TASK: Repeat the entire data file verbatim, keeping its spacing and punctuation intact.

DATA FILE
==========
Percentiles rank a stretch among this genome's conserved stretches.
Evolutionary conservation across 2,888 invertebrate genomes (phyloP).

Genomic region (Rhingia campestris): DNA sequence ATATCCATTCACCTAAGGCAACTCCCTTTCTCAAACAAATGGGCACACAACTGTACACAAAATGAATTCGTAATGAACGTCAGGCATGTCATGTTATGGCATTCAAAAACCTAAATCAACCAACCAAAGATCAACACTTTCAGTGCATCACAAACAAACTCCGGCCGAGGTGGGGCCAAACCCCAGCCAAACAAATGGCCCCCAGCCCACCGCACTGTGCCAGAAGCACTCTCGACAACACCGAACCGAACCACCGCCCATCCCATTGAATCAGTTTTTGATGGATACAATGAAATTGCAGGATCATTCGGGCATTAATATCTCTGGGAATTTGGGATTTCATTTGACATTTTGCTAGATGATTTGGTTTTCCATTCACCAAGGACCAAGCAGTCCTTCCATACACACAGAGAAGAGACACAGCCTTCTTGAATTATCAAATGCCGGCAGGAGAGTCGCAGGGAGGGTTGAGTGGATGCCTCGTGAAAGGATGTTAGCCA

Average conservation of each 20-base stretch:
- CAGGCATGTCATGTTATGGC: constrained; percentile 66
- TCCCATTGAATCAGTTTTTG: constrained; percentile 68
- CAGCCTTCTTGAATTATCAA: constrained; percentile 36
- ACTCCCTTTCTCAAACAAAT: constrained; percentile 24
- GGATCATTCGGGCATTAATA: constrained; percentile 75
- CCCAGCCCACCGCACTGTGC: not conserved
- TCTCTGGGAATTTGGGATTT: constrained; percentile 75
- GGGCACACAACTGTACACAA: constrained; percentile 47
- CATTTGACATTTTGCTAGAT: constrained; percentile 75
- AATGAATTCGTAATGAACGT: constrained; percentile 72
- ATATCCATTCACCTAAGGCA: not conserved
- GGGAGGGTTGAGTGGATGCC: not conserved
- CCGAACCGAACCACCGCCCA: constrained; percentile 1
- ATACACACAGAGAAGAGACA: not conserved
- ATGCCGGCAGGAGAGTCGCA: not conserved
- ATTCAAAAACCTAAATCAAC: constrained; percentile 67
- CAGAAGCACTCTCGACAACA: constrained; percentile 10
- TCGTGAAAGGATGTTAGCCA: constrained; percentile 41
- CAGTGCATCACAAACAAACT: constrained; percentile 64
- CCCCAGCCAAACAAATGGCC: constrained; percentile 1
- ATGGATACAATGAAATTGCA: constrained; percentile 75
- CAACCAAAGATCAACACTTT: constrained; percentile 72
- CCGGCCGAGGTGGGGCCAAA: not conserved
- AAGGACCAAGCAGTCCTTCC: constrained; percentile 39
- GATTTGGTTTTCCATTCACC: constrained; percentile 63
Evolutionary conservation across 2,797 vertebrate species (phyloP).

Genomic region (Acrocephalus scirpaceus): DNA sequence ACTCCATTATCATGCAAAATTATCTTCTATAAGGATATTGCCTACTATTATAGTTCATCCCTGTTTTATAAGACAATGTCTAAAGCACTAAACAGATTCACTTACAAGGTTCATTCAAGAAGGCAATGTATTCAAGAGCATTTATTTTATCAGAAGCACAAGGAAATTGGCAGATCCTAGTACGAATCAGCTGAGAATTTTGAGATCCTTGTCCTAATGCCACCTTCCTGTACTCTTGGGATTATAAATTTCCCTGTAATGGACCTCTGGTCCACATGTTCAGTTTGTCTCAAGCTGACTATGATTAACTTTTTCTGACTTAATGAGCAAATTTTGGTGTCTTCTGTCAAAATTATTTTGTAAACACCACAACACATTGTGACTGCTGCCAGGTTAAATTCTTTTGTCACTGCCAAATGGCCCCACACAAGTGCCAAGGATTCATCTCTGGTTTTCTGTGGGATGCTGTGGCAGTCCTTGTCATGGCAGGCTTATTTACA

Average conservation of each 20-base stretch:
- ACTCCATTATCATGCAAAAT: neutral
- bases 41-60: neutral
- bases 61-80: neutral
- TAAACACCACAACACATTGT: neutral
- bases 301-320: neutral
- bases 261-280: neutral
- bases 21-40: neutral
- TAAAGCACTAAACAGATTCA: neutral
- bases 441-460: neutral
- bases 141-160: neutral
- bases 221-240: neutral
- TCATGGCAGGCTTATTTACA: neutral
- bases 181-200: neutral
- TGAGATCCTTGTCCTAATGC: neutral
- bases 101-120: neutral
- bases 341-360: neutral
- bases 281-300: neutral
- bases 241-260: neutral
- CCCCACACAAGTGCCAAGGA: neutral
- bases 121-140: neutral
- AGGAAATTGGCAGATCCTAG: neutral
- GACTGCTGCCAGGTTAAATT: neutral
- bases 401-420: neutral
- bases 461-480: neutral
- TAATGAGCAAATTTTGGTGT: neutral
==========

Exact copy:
Percentiles rank a stretch among this genome's conserved stretches.
Evolutionary conservation across 2,888 invertebrate genomes (phyloP).

Genomic region (Rhingia campestris): DNA sequence ATATCCATTCACCTAAGGCAACTCCCTTTCTCAAACAAATGGGCACACAACTGTACACAAAATGAATTCGTAATGAACGTCAGGCATGTCATGTTATGGCATTCAAAAACCTAAATCAACCAACCAAAGATCAACACTTTCAGTGCATCACAAACAAACTCCGGCCGAGGTGGGGCCAAACCCCAGCCAAACAAATGGCCCCCAGCCCACCGCACTGTGCCAGAAGCACTCTCGACAACACCGAACCGAACCACCGCCCATCCCATTGAATCAGTTTTTGATGGATACAATGAAATTGCAGGATCATTCGGGCATTAATATCTCTGGGAATTTGGGATTTCATTTGACATTTTGCTAGATGATTTGGTTTTCCATTCACCAAGGACCAAGCAGTCCTTCCATACACACAGAGAAGAGACACAGCCTTCTTGAATTATCAAATGCCGGCAGGAGAGTCGCAGGGAGGGTTGAGTGGATGCCTCGTGAAAGGATGTTAGCCA

Average conservation of each 20-base stretch:
- CAGGCATGTCATGTTATGGC: constrained; percentile 66
- TCCCATTGAATCAGTTTTTG: constrained; percentile 68
- CAGCCTTCTTGAATTATCAA: constrained; percentile 36
- ACTCCCTTTCTCAAACAAAT: constrained; percentile 24
- GGATCATTCGGGCATTAATA: constrained; percentile 75
- CCCAGCCCACCGCACTGTGC: not conserved
- TCTCTGGGAATTTGGGATTT: constrained; percentile 75
- GGGCACACAACTGTACACAA: constrained; percentile 47
- CATTTGACATTTTGCTAGAT: constrained; percentile 75
- AATGAATTCGTAATGAACGT: constrained; percentile 72
- ATATCCATTCACCTAAGGCA: not conserved
- GGGAGGGTTGAGTGGATGCC: not conserved
- CCGAACCGAACCACCGCCCA: constrained; percentile 1
- ATACACACAGAGAAGAGACA: not conserved
- ATGCCGGCAGGAGAGTCGCA: not conserved
- ATTCAAAAACCTAAATCAAC: constrained; percentile 67
- CAGAAGCACTCTCGACAACA: constrained; percentile 10
- TCGTGAAAGGATGTTAGCCA: constrained; percentile 41
- CAGTGCATCACAAACAAACT: constrained; percentile 64
- CCCCAGCCAAACAAATGGCC: constrained; percentile 1
- ATGGATACAATGAAATTGCA: constrained; percentile 75
- CAACCAAAGATCAACACTTT: constrained; percentile 72
- CCGGCCGAGGTGGGGCCAAA: not conserved
- AAGGACCAAGCAGTCCTTCC: constrained; percentile 39
- GATTTGGTTTTCCATTCACC: constrained; percentile 63
Evolutionary conservation across 2,797 vertebrate species (phyloP).

Genomic region (Acrocephalus scirpaceus): DNA sequence ACTCCATTATCATGCAAAATTATCTTCTATAAGGATATTGCCTACTATTATAGTTCATCCCTGTTTTATAAGACAATGTCTAAAGCACTAAACAGATTCACTTACAAGGTTCATTCAAGAAGGCAATGTATTCAAGAGCATTTATTTTATCAGAAGCACAAGGAAATTGGCAGATCCTAGTACGAATCAGCTGAGAATTTTGAGATCCTTGTCCTAATGCCACCTTCCTGTACTCTTGGGATTATAAATTTCCCTGTAATGGACCTCTGGTCCACATGTTCAGTTTGTCTCAAGCTGACTATGATTAACTTTTTCTGACTTAATGAGCAAATTTTGGTGTCTTCTGTCAAAATTATTTTGTAAACACCACAACACATTGTGACTGCTGCCAGGTTAAATTCTTTTGTCACTGCCAAATGGCCCCACACAAGTGCCAAGGATTCATCTCTGGTTTTCTGTGGGATGCTGTGGCAGTCCTTGTCATGGCAGGCTTATTTACA

Average conservation of each 20-base stretch:
- ACTCCATTATCATGCAAAAT: neutral
- bases 41-60: neutral
- bases 61-80: neutral
- TAAACACCACAACACATTGT: neutral
- bases 301-320: neutral
- bases 261-280: neutral
- bases 21-40: neutral
- TAAAGCACTAAACAGATTCA: neutral
- bases 441-460: neutral
- bases 141-160: neutral
- bases 221-240: neutral
- TCATGGCAGGCTTATTTACA: neutral
- bases 181-200: neutral
- TGAGATCCTTGTCCTAATGC: neutral
- bases 101-120: neutral
- bases 341-360: neutral
- bases 281-300: neutral
- bases 241-260: neutral
- CCCCACACAAGTGCCAAGGA: neutral
- bases 121-140: neutral
- AGGAAATTGGCAGATCCTAG: neutral
- GACTGCTGCCAGGTTAAATT: neutral
- bases 401-420: neutral
- bases 461-480: neutral
- TAATGAGCAAATTTTGGTGT: neutral